A few friends of the band were visiting and I had asked them all to keep a journal of their thoughts and experiences while at Wind and Rock. I told them I would read and review these journals so please write something every day as many times as desired. After about 3 or 4 days of them training Tai Chi and hitting bags, working out and seeking a presence of mind and intentionality of focus, I picked up some of the journals while everyone was asleep. One said “Hey babe, miss you guys, on my second cup of coffee,” etc. Another read “Yeah it’s going to be sunny today, hope it’s not too hot” and so forth. When I picked up Scott’s journal I was blown away. There was page after page of sketches, shadowing, lyrics, words and creativity like none I had seen before. All at once, like a shovel to the forehead, it dawned on me that the brilliance and creative genius of this band lives in Scott Weiland. This was the impetus for everyone spending so much time, money and effort on holding him together–because he was worth his weight in gold.
Parenthetically, during the making of “Inside Out” on Vh1, Alex and Alex from the network were smart enough to film the emotional anguish felt by the Velvet Revolver band members in their search for a lead man. They had recalled several awful auditions, during which Duff and Slash were both underwhelmed and frustrated. Then, when Scott came along they said “I don’t want to make the call unless this is the guy”. The “guy” in question was Scott Weiland and “the call” was to me. Vh1 came to my home at Wind and Rock and filmed us training and working out as part of their documentary of the band.
During his recovery, I realized Scott and I were very much alike. We are both creative, passionate and ambitious, and this felt synchronicity caused me to deeply consider things that Scott needed to do to achieve meaning and stability in his life. One of the most important things I invited him to do was plant a tree. Not just any tree, a sequoia redwood. Together we sought out and purchased a 5 ft tree, and I had him do the requisite manual labor to plant it in the ground and then water it regularly. I poignantly felt he needed some permanence in his life and the tree could represent an anchoring and timelessness in his perspective. Whenever he was down or frustrated or anxious, he could know that somewhere there was a tree he planted, that would root and ground him, helping him to sense the something bigger that he is a part of.
Another time, I suggested that Scott shoot his cell phone with a shotgun as a representation of the cleaving off of unhealthy parts of himself. That phone held all the contact information for his drug dealers and shooting it was a demonstration of rejection toward that which drags him down. This act manifested the power and stability that is embodied by destroying that which tried to destroy him. So I took his cell phone out to the woodpile, placed it on a stump 10 steps away and there Scott symbolically killed his past so he could give birth to his future.
With all of his creativity and brilliance, Scott was difficult and often challenging to be around. I remember going out on my trail one day and Addy followed me. “Oh my God I have to get rid of him. I can’t stand him anymore, I’m overwhelmed” I cried. But despite this sentiment, I held on to my patience and vision of the bigger picture of creativity and genius that I saw in him. Reflecting back now, I see that deep inside, I wanted people to believe in me because I, too, am difficult and mercurial at times which causes those around me to feel repelled. What I realize about myself, what I realize about Scott,is that being unusual, contentious, explosive, moody and contrarian is part of the burden carried by creative and passionate people. Like Nietzsche says “The man who moves mountains also moves valleys.” I wanted to see in him what I wished others would see in me, and give him the patience and perspective that he deserved. It is still the one gift I most hope to receive from others.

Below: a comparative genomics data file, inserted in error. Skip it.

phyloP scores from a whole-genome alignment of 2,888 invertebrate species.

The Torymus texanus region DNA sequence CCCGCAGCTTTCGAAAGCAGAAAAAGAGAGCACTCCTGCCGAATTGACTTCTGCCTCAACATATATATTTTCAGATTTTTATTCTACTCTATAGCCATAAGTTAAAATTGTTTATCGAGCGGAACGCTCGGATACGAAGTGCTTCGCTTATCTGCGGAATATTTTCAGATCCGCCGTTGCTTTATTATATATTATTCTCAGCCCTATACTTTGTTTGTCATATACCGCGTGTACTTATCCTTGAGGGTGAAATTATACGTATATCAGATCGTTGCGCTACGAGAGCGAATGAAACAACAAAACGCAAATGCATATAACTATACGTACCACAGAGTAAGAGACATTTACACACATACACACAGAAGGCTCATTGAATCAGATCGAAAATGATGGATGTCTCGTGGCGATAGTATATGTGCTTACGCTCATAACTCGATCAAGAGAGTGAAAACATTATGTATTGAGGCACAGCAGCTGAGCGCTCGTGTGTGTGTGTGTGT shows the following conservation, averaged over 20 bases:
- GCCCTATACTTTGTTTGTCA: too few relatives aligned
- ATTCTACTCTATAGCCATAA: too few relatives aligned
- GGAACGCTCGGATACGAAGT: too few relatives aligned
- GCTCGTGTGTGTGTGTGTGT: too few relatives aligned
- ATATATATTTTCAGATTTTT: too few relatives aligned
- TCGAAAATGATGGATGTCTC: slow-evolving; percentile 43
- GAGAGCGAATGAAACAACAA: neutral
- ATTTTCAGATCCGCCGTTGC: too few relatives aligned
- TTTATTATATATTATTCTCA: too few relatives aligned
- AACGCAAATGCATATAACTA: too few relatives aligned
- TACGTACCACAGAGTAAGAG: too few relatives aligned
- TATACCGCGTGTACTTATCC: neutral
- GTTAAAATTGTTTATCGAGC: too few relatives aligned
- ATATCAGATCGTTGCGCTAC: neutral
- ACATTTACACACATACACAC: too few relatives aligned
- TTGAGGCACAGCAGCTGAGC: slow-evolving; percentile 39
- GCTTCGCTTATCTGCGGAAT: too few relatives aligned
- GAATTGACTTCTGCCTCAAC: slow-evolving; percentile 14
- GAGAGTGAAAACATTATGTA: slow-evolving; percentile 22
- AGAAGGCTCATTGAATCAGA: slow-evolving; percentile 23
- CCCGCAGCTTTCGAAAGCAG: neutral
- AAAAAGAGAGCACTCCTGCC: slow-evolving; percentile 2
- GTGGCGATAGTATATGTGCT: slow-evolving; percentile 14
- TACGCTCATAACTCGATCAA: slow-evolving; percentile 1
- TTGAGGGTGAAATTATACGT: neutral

Several years later, I regrouped with Scott and Stone Temple Pilots, having once again received the call from Dana Dufine. The endeavor this time was regarding the band’s North American tour. Dana shared that STP was on tour and they had been doing quite well. Unfortunately, with 2 months booked and approximately 25 concerts to go, and they were thinking of shutting down the tour. Bear in mind, this was a massive tour involving several busses, a road crew–an overall huge expensive endeavor. Cancelling it would mean a tremendous loss for STP, dozens of people out of work and unseen costs to the band’s reputation and morale. What was even more vexing was the fact that this proposed cancellation was due to personal band dynamics, differences of opinion and so forth, likely incited by drug/alcohol use on Scott’s part. Dana said Scott had been asking for “Sifu”. Apparently he needed some mentorship, anchoring and guidance from someone he could trust to persevere with him through his darkest days. So within 24 hours I flew to LA to meet him and we did 25 more concerts all over the country. We were in LA, San Francisco, Phoenix–you name it, we went there. I lived on the bus with Scott, staying by his side to protect and fortify him as his friend and coach. Scott was able to make the needed adjustments to reconcile his differences with the band enough to work together. In the end, they finished the tour and grossed millions of dollars because of it.
I am an experiential learner by nature. Not all people are, but those who pay attention can mine value from the most intricate and brief encounters. My time with Scott helped me encounter what I value in myself, what I value in others, allowing me to see the extraordinary power that patience and support of brilliant people can yield. I am very proud and grateful for the work I did with Velvet Revolver. I am grateful for my friendship with Scott, Duff, Slash, Dave and Matt. This group produced two albums with several million copies sold, and I am fulfilled for having played a small part in their success. My involvement with Scott Weiland started in 2003 and continues to this day as he built a custom log house on the road I live on in Lake Chelan, WA. I hope the drive by my house reminds him that he deserves to be understood for his creativity much more than resented for his flaws.
For more on the Velvet Revolver/STP story, visit: http://www.mtv.com/news/1583956/velvet-revolver-breaking-up-scott-weiland-seems-to-think-so-even-if-rest-of-band-isnt-sure/